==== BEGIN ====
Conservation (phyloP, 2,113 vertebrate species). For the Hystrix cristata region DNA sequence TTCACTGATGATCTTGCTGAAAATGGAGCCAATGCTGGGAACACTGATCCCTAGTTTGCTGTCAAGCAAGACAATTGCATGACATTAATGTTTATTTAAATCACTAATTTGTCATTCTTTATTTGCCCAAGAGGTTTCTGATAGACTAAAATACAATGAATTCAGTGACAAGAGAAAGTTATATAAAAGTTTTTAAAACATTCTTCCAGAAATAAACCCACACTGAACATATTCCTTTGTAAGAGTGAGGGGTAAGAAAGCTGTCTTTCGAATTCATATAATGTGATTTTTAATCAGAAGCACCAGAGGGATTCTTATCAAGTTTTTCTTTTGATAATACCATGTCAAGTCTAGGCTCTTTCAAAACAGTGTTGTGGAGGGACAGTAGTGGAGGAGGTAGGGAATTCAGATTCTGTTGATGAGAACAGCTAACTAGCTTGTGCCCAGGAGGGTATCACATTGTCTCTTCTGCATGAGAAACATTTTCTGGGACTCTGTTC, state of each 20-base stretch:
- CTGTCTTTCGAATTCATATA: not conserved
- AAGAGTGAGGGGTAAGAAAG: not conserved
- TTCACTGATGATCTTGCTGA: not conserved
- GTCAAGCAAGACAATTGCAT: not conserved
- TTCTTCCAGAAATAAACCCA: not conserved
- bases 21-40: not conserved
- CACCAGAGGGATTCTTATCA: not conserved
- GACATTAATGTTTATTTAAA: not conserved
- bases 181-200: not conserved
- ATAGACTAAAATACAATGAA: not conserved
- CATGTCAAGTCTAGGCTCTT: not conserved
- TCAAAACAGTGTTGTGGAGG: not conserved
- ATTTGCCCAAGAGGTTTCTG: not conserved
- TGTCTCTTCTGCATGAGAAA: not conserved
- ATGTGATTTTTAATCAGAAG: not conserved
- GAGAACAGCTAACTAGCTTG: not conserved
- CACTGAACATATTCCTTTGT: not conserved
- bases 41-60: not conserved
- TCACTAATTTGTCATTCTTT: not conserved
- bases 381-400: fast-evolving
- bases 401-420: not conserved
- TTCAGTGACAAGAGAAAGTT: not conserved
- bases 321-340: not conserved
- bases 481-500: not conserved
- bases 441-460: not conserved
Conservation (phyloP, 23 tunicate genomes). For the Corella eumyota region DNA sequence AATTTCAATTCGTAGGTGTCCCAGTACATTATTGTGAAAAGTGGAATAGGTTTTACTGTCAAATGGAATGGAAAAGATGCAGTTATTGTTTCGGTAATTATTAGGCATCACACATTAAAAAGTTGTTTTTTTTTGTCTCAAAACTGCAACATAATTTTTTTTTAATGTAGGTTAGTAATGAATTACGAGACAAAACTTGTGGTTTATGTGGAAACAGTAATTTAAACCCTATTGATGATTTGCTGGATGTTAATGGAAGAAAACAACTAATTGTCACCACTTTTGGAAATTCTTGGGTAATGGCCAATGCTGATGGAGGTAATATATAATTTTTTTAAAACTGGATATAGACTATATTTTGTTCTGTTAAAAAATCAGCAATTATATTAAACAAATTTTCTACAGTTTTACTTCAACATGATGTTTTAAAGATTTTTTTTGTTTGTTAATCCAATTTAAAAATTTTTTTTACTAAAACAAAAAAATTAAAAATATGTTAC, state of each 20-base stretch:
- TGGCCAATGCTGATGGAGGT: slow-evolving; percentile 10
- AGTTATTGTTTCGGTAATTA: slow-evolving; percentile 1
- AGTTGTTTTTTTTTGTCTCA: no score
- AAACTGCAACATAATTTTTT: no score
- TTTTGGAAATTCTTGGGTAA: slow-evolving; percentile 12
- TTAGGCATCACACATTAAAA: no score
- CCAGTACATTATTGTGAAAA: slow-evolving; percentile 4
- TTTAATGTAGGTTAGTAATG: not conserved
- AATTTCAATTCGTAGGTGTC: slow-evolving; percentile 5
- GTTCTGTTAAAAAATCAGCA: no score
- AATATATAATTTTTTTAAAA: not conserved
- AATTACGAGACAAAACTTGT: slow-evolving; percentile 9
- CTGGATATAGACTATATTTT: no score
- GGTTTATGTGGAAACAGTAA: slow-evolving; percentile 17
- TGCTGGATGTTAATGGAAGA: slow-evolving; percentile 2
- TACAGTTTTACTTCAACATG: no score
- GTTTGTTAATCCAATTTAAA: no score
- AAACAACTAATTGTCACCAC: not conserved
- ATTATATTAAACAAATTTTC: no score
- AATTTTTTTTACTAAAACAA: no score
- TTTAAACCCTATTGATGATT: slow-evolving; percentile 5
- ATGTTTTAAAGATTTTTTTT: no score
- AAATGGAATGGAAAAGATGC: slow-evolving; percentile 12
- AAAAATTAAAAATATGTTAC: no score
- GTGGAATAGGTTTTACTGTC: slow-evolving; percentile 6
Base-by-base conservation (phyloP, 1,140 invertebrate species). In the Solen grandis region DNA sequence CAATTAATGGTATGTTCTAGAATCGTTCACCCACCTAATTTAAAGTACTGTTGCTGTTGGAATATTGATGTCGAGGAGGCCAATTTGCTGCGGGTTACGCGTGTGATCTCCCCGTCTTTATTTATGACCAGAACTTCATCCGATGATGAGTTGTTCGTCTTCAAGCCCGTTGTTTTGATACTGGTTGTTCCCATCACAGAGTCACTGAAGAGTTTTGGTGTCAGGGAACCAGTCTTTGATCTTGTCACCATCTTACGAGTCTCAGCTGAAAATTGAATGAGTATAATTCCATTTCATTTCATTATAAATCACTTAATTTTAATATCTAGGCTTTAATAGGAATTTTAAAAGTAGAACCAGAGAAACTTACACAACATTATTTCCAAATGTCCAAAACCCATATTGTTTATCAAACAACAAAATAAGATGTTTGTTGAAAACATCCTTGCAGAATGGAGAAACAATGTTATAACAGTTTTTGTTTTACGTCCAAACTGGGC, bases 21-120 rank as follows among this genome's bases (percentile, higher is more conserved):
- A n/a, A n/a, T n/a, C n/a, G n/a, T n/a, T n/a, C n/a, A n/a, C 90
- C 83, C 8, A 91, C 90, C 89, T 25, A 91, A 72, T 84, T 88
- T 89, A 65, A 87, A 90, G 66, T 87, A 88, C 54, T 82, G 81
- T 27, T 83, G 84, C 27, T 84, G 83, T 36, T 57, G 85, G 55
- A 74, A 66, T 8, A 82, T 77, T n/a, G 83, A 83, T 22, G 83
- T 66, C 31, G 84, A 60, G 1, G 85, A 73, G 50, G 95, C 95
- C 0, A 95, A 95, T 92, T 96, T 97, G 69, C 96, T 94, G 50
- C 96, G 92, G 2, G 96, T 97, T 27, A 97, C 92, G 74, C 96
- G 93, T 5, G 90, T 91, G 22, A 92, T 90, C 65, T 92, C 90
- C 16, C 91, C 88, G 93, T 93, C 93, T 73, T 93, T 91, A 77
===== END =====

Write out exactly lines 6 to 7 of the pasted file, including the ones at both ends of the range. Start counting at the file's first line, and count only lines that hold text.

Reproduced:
- TTCTTCCAGAAATAAACCCA: not conserved
- bases 21-40: not conserved